Youth resistance – Six young people from Portugal, aged between 11 and 24, will appear at the European court of human rights to try to convince 32 nations to rapidly accelerate emissions reductions in the world’s largest climate legal action to date. The claimants, who were driven to act by their experiences in Portuguese wildfires, will argue that the European nations’ climate change policies are inadequate and in breach of human rights obligations. Their aim is to seek a binding rule from the judges to force the countries to ramp up their emissions reduction efforts in what would be a historic milestone in climate mitigation, unprecedented in scale and consequence. The young people are crowdfunded by people from around the world, who have donated £100,000, and will speak in the Strasbourg court in 13 days’ time. (the Guardian)


Clicks – State-owned electricity company, PLN, initiated the PLN Climate Click platform as an instrument to support carbon trading between power plants in Indonesia. Through the PLN Climate Click, developments, and decarbonisation steps being carried out by PLN can be monitored regularly. Director of Transmission and System Planning of PLN Evy Haryadi explained that the application will also provide data in the form of inventory of GHG emissions for Scopes 1-3 emissions. Moreover, data will be available on trading emissions and carbon offsets, climate change mitigation actions, and climate change adaptation actions within the PLN Group. (Antara)

Biorefinery assessment – South Korea’s LG Chem and Eni Sustainable Mobility have teamed up to conduct technical and economic feasibility assessments for a potential biorefinery in the country, they announced Friday. The new biorefinery, designed to process around 400,000 tonnes of bio-feedstocks annually, will have the flexibility to process renewable bio-feedstocks and to produce multiple products including sustainable aviation fuel (SAF), the companies said. The final investment decision is scheduled for 2024 and the plant will be completed by 2026 at the existing integrated petrochemical complex in Daesan, according to the statement.


Money tree – The US Department of Agriculture’s Forest Service is awarding $1.1 bln in competitive grants for tree plantation and preservation efforts across communities in all 50 states, the District of Columbia, and several U.S. Territories and Tribal Nations, according to the press release. The Forest Service selected 385 grant proposals from entities working to increase equitable access to trees and nature, and the benefits they provide for cooling city streets, improving air quality, and promoting food security, public health, and safety. The grants will be covered by the Justice40 Initiative, which is a part of the Inflation Reduction Act.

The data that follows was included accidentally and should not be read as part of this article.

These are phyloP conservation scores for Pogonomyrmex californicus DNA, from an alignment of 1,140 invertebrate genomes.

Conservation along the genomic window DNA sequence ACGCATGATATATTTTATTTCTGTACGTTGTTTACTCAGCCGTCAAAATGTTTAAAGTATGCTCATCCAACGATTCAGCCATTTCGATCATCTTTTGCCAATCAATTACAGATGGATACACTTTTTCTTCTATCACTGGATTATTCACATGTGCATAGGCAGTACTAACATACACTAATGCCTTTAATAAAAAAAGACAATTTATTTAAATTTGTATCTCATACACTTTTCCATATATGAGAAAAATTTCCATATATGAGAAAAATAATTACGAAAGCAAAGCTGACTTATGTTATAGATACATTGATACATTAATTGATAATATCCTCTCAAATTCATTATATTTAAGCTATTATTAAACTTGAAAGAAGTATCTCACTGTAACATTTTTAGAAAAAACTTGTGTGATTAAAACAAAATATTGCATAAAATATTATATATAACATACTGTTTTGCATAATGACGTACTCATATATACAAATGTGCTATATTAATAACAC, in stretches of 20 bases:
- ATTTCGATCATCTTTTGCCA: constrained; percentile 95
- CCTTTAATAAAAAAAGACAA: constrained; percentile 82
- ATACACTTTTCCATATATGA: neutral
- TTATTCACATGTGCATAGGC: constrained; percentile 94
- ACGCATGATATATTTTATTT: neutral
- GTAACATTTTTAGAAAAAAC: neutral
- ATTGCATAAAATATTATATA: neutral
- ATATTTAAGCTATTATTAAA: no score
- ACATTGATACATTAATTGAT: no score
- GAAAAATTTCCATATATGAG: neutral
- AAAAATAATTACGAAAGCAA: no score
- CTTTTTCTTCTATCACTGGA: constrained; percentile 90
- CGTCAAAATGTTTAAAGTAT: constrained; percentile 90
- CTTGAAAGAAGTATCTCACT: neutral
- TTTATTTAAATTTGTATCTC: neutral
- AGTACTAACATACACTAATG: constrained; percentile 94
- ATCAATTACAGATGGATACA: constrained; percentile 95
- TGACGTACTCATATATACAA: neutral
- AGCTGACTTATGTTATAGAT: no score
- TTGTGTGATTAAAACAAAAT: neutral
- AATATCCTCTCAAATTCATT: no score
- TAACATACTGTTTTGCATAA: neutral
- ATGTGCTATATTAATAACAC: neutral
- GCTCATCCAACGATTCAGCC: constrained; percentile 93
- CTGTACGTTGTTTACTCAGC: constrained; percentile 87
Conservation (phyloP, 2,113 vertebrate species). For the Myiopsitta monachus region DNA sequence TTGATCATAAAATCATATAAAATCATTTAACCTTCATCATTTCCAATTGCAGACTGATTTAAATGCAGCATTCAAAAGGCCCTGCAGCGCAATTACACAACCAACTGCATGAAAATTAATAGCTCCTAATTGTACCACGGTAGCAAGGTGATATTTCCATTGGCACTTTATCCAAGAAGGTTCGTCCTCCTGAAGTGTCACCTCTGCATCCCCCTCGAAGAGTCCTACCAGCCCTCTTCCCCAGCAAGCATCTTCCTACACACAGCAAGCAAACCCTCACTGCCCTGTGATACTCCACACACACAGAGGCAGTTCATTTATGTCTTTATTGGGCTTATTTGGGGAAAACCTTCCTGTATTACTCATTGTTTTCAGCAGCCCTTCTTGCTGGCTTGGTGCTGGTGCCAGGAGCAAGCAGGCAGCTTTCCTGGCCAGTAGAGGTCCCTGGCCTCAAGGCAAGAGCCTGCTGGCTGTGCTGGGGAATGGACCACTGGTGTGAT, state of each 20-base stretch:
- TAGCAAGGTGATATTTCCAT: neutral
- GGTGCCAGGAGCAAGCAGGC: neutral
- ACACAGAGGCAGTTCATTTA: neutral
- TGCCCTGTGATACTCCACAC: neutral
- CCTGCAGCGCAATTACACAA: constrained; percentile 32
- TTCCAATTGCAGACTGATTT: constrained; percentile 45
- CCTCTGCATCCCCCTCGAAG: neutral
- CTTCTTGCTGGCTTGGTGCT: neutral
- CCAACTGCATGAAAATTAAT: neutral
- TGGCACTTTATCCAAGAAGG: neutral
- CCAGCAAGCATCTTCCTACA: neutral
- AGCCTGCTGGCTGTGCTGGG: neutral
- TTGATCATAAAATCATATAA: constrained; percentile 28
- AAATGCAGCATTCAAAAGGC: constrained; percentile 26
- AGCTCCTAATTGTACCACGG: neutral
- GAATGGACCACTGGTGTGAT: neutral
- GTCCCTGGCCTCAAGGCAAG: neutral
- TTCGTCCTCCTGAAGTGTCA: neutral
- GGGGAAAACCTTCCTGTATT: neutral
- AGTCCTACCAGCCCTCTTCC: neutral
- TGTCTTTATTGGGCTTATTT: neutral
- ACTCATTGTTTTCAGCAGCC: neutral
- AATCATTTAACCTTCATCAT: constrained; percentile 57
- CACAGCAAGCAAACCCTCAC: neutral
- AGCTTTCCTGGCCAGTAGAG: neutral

Cash for carbon carriers – The US Department of Energy (DOE) announced Friday $27 mln in funding to support the transport of CO2 to locations for permanent geologic storage or conversion to useful products. The CO2 could be captured from industrial and power generation facilities, or from legacy emissions captured directly from the atmosphere. It may be transported by any single mode of transport, including pipelines, rail, trucks, barges, or ships. The DOE says, in order to accommodate the expected rapid growth of the CCS industry, it will need to significantly expand the current CO2 transport infrastructure over the next decade. Funding of up to $3 million per front-end engineering and design (FEED) study is expected, and the application deadline is November 16, 2023, at 5:00 p.m. EST. 

Oregon in 60 seconds – Oregon’s Department of Environmental Quality has extended the public comment period for its rulemaking on its Greenhouse Gas Reporting Program, Third Party Verification, and Climate Protection Program, the agency announced Friday. The deadline will now be Oct. 13 at 1600 Pacific time (2300 GMT). Program clarifications and a handful of modifications are being proposed in the rulemaking, the agency said.